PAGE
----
Everyone asks: Is it legal for a visitor to rent an apartment in New York City?

Midtown Manhattan skyline.
Midtown Manhattan skyline. Photo: Bloomberg

In most cases, no. Most apartment in New York City are classified as Class A dwellings, and according to Chapter 225 of the Laws of New York, 2010, “A class A multiple dwelling shall only be used for permanent residence purposes.”

Permanent residence is defined as 30 days or more. A lease cannot be issued for a lesser period, and renting an apartment without a lease contravenes the law.

Class B apartments, which includes single-room occupancy buildings, may be rented for less than 30 days.

You can find out whether an apartment is Class A or B by viewing a particular building’s certificate of occupancy on the Buildings Department’s Web site (nyc.gov/buildings).

That doesn’t stop many thousands of visitors from renting an NYC apartment in Class A buildings.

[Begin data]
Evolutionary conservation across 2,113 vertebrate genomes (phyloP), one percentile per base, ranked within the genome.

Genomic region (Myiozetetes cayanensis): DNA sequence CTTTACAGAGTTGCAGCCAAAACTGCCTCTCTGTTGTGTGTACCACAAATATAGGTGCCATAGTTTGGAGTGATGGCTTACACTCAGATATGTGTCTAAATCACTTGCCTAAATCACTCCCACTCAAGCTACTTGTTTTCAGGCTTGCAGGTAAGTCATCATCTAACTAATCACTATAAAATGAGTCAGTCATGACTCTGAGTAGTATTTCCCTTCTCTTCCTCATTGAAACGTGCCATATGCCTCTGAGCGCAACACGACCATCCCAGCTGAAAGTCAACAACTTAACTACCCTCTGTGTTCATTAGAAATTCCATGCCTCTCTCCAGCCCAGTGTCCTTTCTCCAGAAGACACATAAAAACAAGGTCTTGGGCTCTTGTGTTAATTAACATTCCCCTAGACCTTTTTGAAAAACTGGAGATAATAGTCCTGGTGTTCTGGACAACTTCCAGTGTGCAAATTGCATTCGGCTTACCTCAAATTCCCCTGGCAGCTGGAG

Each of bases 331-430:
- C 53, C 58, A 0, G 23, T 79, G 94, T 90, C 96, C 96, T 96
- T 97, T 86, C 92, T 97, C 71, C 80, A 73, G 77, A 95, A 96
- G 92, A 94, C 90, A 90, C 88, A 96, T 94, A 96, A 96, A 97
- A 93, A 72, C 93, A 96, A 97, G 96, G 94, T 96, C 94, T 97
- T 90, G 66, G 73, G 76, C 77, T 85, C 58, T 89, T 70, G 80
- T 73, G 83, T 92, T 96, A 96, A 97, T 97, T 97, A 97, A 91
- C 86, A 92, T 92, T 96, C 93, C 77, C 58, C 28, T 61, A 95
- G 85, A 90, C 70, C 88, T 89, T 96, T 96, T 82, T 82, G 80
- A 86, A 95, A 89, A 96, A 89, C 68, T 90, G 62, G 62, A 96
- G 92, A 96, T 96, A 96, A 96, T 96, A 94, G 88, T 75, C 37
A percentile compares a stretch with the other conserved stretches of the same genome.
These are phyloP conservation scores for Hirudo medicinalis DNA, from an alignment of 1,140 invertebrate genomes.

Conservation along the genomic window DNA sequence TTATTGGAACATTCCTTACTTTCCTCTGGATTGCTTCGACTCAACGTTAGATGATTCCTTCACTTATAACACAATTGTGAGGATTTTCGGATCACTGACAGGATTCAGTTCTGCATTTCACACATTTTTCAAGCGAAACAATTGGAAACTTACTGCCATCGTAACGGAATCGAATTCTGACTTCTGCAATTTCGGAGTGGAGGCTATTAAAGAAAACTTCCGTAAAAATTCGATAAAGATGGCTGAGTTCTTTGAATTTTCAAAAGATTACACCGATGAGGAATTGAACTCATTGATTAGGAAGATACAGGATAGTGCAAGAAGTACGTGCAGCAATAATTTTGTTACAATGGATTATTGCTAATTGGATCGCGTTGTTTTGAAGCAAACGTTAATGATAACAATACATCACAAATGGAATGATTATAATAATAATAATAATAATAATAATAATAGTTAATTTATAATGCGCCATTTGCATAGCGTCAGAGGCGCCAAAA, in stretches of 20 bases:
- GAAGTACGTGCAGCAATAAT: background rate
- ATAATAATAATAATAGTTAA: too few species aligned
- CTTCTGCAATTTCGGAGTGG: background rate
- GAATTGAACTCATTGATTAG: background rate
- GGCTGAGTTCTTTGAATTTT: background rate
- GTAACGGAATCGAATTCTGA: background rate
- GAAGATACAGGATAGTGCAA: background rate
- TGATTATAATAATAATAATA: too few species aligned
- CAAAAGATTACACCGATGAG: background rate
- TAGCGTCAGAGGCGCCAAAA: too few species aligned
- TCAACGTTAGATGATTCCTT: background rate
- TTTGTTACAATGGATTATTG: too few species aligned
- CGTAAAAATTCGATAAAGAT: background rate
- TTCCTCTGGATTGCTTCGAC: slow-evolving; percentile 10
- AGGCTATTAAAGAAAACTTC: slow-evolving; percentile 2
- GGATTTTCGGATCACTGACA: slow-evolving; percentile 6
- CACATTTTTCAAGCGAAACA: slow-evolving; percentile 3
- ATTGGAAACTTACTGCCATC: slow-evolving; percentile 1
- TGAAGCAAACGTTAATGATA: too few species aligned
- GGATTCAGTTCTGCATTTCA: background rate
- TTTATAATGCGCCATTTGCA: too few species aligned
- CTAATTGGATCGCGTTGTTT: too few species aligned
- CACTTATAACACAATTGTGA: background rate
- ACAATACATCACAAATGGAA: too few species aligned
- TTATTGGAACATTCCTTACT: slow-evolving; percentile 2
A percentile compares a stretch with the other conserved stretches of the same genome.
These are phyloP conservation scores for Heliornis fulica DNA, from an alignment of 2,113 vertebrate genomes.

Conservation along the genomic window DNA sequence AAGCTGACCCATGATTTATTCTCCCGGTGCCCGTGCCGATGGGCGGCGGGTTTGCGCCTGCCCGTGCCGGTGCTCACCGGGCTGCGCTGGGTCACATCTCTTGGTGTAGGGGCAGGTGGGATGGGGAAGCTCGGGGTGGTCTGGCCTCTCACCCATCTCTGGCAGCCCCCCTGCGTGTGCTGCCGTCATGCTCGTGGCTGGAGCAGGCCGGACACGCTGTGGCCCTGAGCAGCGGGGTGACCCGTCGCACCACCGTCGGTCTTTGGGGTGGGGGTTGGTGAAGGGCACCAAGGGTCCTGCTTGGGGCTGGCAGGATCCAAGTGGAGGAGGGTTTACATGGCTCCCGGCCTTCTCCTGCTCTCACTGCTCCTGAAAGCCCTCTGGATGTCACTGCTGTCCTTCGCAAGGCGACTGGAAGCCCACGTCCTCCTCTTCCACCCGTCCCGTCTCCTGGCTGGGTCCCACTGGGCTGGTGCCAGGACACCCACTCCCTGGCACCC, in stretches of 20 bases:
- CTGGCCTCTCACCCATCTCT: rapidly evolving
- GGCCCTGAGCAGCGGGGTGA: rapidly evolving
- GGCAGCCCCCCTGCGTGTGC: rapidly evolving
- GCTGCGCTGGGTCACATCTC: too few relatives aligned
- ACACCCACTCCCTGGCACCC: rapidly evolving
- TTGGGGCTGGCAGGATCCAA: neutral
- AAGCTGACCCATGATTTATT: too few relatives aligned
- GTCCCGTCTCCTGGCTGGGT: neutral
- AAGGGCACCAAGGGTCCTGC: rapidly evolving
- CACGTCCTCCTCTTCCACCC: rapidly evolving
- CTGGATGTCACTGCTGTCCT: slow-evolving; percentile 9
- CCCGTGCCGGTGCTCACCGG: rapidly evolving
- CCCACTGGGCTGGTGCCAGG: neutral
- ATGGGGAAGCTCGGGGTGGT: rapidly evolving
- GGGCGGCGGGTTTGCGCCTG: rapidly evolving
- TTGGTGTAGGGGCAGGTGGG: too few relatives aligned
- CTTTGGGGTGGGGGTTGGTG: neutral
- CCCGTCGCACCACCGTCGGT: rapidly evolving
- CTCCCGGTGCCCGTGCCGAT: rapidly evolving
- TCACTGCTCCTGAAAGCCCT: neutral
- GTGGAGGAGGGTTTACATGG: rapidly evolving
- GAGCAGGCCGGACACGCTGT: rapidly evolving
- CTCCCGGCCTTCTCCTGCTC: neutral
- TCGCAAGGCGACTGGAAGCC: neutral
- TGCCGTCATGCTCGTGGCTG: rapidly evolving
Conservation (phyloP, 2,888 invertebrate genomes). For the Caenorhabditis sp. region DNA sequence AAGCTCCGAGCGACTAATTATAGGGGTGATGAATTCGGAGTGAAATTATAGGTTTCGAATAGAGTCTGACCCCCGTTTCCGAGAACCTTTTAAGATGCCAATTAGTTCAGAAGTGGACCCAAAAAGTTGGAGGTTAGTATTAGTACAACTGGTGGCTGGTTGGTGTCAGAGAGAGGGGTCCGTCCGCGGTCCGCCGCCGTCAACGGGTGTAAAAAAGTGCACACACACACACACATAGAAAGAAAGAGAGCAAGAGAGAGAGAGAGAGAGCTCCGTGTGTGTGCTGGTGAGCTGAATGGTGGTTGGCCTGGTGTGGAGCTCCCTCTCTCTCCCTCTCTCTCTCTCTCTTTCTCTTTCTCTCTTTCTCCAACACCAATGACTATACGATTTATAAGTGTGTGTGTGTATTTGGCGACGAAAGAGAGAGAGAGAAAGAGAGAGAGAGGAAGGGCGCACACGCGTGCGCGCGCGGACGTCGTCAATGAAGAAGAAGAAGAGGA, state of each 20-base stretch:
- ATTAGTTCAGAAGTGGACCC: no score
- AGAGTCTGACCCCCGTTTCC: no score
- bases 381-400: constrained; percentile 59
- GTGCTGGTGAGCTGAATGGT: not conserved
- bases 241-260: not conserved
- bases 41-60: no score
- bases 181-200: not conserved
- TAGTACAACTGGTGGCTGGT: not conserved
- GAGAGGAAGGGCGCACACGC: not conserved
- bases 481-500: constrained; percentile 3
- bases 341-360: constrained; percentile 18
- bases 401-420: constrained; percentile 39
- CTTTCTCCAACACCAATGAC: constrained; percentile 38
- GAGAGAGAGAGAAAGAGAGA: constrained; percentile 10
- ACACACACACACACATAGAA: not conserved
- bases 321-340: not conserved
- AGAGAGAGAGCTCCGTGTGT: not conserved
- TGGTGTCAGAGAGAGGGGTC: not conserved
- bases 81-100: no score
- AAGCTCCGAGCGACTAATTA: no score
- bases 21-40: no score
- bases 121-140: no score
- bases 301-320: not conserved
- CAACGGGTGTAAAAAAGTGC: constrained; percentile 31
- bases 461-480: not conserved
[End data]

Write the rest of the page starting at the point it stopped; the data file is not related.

The person you are renting from is likely to offer an assurance, along the lines of “You’ve nothing to worry about, everyone does it”, and the majority of visitors who rent will have a happy experience.

If you rent such an apartment and are unlucky enough to be snagged in the legal dragnet, it is the lessee rather than you who will face the wrath of the law, although you might be turfed out at short notice.

However a problem might arise if you were to make an insurance claim based on your occupancy of a Class A building.

If you fall down the stairs and break a leg or if the apartment is burgled, your travel insurer might decide that you were not a legal occupant, and decline your claim.

Also, if the apartment you’re renting doesn’t come up to scratch – or worse still, doesn’t exist – there is no legal recourse.

Comments